So what did bring the crisis to an end? 

The whole end of the crisis was serendipity. It was necessary condition after necessary condition that brought it to an end.

We avoided war because of luck—South Korea had a progressive administration and was hosting the Olympics, and Kim had his viable nuclear deterrent by that point. And, in some weird perverse way, we were lucky that Trump doesn’t place any value in the things he says and can change his policies on a dime. Trump doesn’t take his own words seriously enough to be committed to them. So all of that talk and firing off missiles and his nuclear button being bigger, it’s all kind of a show.

Are you feeling good about where we are now?

All the people I know who are Korea experts are just riding the peace train, having a good time. I understand that, I would love to feel that way.

…if you rely on the whimsy and goodwill of individual leaders to avoid nuclear war, then you’re not in a stable situation. Right now we’re in an illusion of stability. After all, all it took was one asshole to make blustery threats to make an uneasy status quo into a nuclear crisis. The situation now is far more precarious than anybody cares to admit. The silver lining is that North and South Korea having positive relations is a source of stability, but if a conservative comes back to power in South Korea, all the goodwill falls apart.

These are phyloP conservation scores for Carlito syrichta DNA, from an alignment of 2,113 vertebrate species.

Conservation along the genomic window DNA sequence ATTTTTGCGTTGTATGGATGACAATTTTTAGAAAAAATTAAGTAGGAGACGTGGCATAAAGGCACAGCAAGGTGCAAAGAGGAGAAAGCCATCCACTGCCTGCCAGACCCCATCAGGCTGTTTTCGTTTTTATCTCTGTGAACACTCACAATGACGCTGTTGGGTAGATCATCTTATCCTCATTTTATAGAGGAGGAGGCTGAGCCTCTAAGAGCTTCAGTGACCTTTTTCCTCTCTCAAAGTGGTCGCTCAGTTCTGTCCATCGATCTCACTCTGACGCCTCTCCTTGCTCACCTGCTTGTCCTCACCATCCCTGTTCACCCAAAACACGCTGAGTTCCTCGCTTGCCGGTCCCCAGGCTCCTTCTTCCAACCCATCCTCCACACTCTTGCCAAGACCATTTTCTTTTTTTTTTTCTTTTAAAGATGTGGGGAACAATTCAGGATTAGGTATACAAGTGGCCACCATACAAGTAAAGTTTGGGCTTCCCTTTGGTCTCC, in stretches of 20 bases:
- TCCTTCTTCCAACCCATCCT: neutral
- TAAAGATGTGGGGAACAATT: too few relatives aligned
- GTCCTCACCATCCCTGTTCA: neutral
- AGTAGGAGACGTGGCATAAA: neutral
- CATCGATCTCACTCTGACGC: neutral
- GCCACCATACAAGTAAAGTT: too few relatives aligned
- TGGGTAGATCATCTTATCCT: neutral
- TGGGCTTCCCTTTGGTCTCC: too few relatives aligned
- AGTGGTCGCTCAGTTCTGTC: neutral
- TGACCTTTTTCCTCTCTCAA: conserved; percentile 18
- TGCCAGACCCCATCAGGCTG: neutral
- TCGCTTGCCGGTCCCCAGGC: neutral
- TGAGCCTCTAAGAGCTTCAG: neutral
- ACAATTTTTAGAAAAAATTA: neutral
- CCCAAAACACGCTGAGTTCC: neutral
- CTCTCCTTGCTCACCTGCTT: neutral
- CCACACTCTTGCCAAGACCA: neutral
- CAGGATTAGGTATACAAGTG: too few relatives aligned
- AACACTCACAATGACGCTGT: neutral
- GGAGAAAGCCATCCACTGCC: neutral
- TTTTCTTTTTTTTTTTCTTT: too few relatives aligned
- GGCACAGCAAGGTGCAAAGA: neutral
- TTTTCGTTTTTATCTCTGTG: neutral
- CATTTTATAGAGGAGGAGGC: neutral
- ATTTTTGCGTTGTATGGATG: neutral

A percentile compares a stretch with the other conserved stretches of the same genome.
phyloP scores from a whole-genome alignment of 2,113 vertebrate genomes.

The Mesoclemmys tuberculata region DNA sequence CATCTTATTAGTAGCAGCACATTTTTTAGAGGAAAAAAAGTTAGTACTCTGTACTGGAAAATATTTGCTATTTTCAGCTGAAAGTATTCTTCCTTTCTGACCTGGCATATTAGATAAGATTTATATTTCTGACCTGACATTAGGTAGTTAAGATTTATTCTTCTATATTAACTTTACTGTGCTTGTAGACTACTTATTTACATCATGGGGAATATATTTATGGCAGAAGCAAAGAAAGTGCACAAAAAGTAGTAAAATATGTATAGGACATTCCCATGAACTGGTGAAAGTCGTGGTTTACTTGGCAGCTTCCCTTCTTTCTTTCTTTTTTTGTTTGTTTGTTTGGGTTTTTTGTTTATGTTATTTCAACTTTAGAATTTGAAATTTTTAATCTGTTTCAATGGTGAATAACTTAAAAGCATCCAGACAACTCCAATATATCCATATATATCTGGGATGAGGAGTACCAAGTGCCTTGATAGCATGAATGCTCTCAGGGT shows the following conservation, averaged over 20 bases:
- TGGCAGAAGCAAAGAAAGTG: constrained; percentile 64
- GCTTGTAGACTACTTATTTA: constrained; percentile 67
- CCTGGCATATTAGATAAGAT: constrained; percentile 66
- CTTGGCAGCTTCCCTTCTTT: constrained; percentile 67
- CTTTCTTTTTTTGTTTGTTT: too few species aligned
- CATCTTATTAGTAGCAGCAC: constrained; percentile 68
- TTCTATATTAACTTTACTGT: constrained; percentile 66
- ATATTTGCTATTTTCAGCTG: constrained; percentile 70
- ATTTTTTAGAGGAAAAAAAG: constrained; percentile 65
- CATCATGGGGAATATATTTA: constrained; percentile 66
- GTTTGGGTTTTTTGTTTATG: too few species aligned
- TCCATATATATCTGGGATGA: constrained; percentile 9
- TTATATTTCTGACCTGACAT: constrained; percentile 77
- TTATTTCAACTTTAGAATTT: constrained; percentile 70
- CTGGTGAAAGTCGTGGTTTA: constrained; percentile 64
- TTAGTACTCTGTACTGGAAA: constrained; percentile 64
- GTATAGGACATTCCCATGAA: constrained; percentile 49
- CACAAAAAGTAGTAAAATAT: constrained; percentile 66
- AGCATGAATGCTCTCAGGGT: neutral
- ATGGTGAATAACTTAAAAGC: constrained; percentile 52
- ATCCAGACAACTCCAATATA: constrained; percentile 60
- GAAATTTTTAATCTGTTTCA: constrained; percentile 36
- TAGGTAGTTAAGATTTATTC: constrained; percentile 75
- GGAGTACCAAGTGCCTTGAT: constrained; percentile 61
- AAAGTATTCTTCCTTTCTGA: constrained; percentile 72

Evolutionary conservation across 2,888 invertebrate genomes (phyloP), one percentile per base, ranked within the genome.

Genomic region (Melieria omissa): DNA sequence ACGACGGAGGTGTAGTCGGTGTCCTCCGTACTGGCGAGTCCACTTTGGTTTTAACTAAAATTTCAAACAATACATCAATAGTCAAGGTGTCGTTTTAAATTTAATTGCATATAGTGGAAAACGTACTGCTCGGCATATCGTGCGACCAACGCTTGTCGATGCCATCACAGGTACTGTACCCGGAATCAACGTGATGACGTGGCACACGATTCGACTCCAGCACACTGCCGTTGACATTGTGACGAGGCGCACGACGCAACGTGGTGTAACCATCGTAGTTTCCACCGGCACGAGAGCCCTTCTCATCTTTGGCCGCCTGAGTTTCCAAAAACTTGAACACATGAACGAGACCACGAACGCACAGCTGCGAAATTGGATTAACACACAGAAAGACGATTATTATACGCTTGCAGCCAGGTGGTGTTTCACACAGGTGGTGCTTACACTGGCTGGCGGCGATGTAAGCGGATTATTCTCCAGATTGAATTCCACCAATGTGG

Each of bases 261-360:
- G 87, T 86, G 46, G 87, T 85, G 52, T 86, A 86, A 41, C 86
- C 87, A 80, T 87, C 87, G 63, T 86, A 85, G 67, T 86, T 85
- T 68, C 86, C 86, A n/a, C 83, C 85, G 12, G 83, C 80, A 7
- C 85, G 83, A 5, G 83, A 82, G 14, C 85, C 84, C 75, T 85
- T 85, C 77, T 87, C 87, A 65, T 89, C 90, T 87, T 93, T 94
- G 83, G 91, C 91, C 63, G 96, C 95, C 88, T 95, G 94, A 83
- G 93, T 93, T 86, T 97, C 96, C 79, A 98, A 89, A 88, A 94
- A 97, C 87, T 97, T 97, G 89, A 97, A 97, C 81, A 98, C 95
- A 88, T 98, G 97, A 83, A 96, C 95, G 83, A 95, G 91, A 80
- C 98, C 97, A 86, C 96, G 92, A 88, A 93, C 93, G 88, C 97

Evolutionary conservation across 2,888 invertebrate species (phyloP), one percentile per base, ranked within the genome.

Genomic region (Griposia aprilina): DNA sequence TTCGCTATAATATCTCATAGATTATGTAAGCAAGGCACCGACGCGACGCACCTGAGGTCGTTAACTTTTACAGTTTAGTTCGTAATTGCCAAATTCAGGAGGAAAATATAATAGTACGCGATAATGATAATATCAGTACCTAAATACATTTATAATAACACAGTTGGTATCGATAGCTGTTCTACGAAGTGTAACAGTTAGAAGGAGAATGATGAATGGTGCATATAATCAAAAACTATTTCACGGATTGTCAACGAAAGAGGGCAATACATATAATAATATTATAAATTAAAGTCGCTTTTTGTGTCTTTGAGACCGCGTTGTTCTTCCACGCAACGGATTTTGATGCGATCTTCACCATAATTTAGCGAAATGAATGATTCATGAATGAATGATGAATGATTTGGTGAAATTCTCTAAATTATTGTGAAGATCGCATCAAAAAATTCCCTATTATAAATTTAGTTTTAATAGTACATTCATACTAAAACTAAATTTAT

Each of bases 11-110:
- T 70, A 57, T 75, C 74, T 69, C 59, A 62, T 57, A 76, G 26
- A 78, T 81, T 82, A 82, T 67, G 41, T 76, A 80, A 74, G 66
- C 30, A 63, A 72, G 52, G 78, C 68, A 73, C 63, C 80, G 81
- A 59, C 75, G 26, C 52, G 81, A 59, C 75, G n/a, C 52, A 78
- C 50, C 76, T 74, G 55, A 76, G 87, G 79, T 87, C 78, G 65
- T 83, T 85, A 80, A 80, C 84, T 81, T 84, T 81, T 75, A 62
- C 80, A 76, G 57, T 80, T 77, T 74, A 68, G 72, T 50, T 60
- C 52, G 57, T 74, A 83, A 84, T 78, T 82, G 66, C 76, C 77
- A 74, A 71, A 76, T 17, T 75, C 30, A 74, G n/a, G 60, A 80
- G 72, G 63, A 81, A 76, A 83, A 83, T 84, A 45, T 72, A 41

Do you feel like a kind of Cassandra figure in 2018?

I was very welcome in 2017, and I think it was because I had a way of explaining the situation in a way that people appreciated, because it showed why the situation was dangerous. In 2018 it’s much less so, as people are much more interested in what the immediate thing is, which is diplomacy. Nobody’s paying attention to the fact that a crisis can emerge from the structure of the situation.

What do you make of Trump’s threats to apply “maximum pressure” on Iran?

It’s not going to work. Maximum pressure caused the crisis, and then Kim ended the crisis. If he didn’t, maximum pressure might have been the cause of war. Who’s going to end a crisis in Iran like Kim did? Iran is too far away from achieving a nuclear deterrent, and Kim wouldn’t have pivoted to diplomacy if it were not for that.

But the one thing that any state can’t do now, is you can’t rely on the ability to negotiate a credible deal with the Trump administration. They can decide for purely political or personal reasons to end commitments to other nations.